There may be no obvious symptoms of a blood clot. When symptoms do occur, they often appear suddenly, and point to the location of the clot. Extreme dizziness that occurs without warning can indicate a clot in a cerebral artery. Sudden complete or partial blindness in one eye could indicate a clot within the retinal artery. A hard blue bulge in a vein, or unexpected pain in an arm or leg, along with numbness, weakness, or another sign that blood is not reaching the area, could indicate a blood clot. Blisters or ulcers on the skin may occur as well. A clot in an artery near a major organ like the heart or lung will produce pain or decreased activity in that organ. Gangrene (death of tissue) may occur if blood flow to a region is blocked for an extended period of time.

Diagnosis

The patient will describe the severity and location of the pain he or she has been experiencing. A physician may also notice such physical signs of a blood clot as the swelling blue bulge, discoloration of a limb, or an ulcer. Medical personnel will also check for a missing or lowered pulse or blood pressure in a limb. A Doppler ultra-sound examination, angiography, or arteriography may be used to detect the location of the clot.

Treatment

Nutritional therapy may include the following: vitamins B3 (niacin ), B6, C, and E; fatty acid and garlic supplements; and the minerals zinc, magnesium , and manganese . Herbal remedies may include cayenne (Capsicum frutescens ), other hot peppers, and gingko (Ginkgo biloba ) to help reduce the protein fibrin, which is a necessary factor in blood clots. Bilberry (Vaccinium myrtillus ), turmeric (Curcuma longa ), and ginger (Zingiber officinale ) help reduce platelets' stickiness, which is essential for clot formation. Onion (Allium sepa ) and garlic (A. sativum ) help reduce fibrin and platelet stickiness. Patients who are taking prescribed anticoagulant drugs should consult their doctors before starting vitamin, nutritional, or herbal therapies.

Hydrotherapy treatment for blood clots can include contrast applications. The patient alternates using hot and cold treatments on the body in the area of the clot to increase blood flow. A naturopath will recommend specific remedies based on the symptoms and personality of a particular patient. A remedy for blood clots may include Hamamelis. Massage can be helpful if blood clots are a result of poor circulation, although care should be taken if a person suffers from phlebitis, since a clot could mobilize and lodge elsewhere.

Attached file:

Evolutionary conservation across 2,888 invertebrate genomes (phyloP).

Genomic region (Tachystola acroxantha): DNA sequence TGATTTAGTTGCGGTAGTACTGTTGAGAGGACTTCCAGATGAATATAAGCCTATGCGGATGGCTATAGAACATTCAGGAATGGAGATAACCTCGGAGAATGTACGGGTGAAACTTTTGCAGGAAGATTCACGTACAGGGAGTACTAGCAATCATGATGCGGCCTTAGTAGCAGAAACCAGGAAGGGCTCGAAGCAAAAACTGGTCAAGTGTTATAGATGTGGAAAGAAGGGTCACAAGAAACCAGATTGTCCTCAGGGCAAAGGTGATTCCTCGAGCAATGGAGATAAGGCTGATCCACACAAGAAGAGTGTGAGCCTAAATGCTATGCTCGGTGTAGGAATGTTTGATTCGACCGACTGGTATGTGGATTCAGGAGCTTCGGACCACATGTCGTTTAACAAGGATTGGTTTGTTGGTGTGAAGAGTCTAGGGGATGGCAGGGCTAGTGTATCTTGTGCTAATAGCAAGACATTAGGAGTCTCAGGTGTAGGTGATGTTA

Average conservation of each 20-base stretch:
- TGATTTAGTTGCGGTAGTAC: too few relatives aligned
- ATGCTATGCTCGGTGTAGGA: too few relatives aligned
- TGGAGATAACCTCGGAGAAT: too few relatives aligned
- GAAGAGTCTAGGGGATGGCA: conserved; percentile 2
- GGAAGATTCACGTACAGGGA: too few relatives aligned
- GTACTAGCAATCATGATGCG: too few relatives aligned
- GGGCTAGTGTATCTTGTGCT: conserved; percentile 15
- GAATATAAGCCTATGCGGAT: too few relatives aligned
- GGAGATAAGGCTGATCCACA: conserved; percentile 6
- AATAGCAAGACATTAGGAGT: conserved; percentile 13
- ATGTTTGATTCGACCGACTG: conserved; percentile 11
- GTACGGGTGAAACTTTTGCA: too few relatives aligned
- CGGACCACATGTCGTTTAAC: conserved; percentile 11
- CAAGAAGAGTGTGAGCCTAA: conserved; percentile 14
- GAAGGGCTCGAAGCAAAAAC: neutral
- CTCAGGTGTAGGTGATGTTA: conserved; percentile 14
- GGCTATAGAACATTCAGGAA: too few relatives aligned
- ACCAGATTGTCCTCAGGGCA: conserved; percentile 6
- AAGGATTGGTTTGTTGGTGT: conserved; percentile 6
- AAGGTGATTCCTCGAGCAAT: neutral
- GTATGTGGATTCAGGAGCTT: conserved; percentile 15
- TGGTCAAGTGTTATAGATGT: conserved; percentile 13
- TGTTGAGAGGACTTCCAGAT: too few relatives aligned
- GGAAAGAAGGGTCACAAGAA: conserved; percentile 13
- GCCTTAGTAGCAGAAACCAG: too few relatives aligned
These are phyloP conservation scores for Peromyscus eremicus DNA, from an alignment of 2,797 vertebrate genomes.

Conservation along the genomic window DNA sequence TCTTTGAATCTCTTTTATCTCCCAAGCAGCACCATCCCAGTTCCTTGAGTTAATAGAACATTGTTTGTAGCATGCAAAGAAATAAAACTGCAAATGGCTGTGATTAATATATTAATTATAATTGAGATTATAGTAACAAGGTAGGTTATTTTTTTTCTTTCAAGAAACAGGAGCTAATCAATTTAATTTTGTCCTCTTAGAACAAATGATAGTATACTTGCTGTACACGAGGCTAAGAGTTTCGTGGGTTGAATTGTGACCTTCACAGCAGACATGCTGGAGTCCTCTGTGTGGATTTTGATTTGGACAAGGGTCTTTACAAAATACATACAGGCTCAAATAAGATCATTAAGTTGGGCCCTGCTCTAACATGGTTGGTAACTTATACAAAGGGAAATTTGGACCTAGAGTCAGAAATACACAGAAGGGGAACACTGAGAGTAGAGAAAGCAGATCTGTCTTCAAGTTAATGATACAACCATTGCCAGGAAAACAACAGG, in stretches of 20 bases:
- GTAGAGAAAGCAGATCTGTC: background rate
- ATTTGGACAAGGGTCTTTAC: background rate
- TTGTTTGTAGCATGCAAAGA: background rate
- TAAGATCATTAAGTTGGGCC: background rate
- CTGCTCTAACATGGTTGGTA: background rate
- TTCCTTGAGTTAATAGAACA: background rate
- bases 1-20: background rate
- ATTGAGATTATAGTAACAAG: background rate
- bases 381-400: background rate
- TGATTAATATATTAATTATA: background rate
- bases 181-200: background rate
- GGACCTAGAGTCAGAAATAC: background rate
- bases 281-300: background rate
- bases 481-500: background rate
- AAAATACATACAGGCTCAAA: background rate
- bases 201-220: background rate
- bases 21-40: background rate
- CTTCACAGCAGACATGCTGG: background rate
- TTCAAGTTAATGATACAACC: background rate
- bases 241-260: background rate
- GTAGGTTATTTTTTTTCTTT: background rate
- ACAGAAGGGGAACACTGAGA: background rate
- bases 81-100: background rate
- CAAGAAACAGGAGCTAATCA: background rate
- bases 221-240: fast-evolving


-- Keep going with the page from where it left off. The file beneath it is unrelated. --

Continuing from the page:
Allopathic treatment

Anticoagulant (anticlotting) drugs are usually prescribed for patients with blood clots. Streptokinase is a drug that will help dissolve clots that are already present in the body. Heparin inhibits platelet clumping, and can be prescribed after surgery, when blood is likely to clot. A new and promising treatment to prevent clot formation associated with septic shock is a recombinant form of activated human protein C, a natural anticoagulant. Doctors may prescribe aspirin for people who are at risk for having blood clots, although aspirin can injure the stomach lining. Patients may want to ask their doctors about what can be done to minimize damage from aspirin. Surgery is only recommended to remove blood clots that appear to be life-threatening or will cause tissue death if not removed.

Expected results

If a clot goes undetected it is potentially dangerous, and could lead to a stroke, heart attack, or other serious complication. It is important to have any sudden unexplained pain or loss of function checked out by a doctor. If the blood flow to a limb is blocked for an extended period of time, gangrene may set in, and the limb may require amputation. Diet and exercise can help prevent future clots.